The OCBA also has provided key leadership for PLC. Three former OCBA presidents—Roger Grable, Gary Pohlson, and Julie McCoy—presently sit on PLC’s Board of Directors. A number of former OCBA presidents have sat on PLC’s board in the past, including in the last two decades Gar Shallenberger, the Hon. Andrew J. Guilford, Michelle Reinglass, Jennifer Keller, Ed Connor, Joe Chairez, and the current OCBA President Dimetria Jackson.
Mayte Santacruz Benavidez—Attorney of the Year
Mayte Santacruz Benavidez, a litigation associate in the Orange County office of Latham & Watkins LLP, is a sterling example of a lawyer who gives back to her community.
Mayte was raised in Santa Ana, where she attended Century High School and Santa Ana College before transferring to UC Irvine. Mayte graduated summa cum laude from UCI in 2005, with a degree in Political Science. After excelling at UCI, Mayte was accepted to UC Berkeley (Boalt Hall) School of Law, where she served as the Executive Senior Editor of the California Law Review and Academic Chair of La Raza Law Students Association. In 2008, after receiving her law degree, she returned to Orange County where she has devoted many hours to helping immigrant victims of crimes who are in dire need of legal representation.
Mayte began volunteering with the Public Law Center as a Summer Associate at Latham & Watkins in 2007. Since joining the firm in 2008, Mayte has continued to grow her commitment to pro bono. In 2009, and again in 2010, Mayte performed more than 200 hours of pro bono services through PLC. In 2011, Mayte increased her commitment and donated more than 340 hours of legal services to PLC clients.
Mayte’s pro bono work is primarily focused on assisting immigrant victims of crime, specifically victims of domestic violence, sexual assault, kidnapping, human trafficking, and other grave offenses. Through the U Visa and VAWA petitioning process, Mayte’s clients are able to lawfully work, and otherwise break free from the shadows of society.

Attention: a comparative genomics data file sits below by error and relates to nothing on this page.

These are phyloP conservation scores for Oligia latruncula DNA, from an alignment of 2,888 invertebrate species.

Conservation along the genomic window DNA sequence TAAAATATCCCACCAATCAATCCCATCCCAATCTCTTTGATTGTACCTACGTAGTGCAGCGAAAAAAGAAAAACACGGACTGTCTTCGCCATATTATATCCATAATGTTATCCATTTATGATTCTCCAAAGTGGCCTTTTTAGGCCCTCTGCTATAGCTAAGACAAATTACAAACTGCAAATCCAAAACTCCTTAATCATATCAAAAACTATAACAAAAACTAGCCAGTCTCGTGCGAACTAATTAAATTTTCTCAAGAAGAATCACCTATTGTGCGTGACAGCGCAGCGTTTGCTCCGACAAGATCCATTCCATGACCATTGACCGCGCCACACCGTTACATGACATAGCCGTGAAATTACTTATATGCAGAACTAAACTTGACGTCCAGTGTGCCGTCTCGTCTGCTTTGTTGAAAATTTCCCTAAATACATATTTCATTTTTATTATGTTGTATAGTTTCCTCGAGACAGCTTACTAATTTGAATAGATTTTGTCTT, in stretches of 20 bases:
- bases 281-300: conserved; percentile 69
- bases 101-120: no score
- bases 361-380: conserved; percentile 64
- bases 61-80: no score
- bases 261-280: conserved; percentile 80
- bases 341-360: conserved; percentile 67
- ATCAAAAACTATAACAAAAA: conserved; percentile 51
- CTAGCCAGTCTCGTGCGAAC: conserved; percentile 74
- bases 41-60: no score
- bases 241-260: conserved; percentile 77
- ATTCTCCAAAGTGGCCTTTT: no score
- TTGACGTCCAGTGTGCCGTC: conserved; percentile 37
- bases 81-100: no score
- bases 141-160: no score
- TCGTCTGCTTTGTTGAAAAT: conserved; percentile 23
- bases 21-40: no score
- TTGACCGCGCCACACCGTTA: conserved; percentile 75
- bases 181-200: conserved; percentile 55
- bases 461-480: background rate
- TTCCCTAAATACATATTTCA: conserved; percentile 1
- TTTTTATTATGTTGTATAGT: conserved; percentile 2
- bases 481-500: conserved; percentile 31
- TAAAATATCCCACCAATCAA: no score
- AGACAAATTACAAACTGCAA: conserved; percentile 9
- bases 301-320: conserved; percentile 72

Mayte’s PLC cases involve some of the most vulnerable individuals in our community. These clients are often mothers of young children who have nowhere else to turn for help. Mayte’s cases involve linguistic and cultural barriers, in addition to challenges posed by representing victims of emotional and physical trauma. Mayte successfully overcomes these obstacles.
In 2011, Mayte worked on 6 VAWA matters, and 12 U Visa cases. Mayte also volunteers for PLC’s Armory Homeless Shelter Clinic. All told, she has assisted over 60 individual PLC clients. Mayte’s strong commitment to pro bono inspires others to do the same. Mayte involves her firm colleagues in PLC cases, and supervises Latham & Watkins’ summer associates in their pro bono cases.
While Mayte’s litigation practice at Latham & Watkins is demanding, she also finds time to serve as President-Elect of the Hispanic Bar Association of Orange County and to volunteer with Human Options, PLC’s 2001 Community Partner of the Year. Yet even with all these responsibilities, Mayte’s dedication to serving PLC’s clients, and the firm’s commitment to pro bono, ensures that she always makes room for a new PLC case.
Law Firm of the Year—Snell & Wilmer LLP
Snell & Wilmer LLP has long been a significant partner in PLC’s pro bono efforts. In 2011 alone, the firm assisted PLC in handling 51 matters and dedicated more than 3,150 hours of legal services to a wide variety of pro bono clients, reflecting an exemplary commitment to making a difference in the lives of the most vulnerable in our community.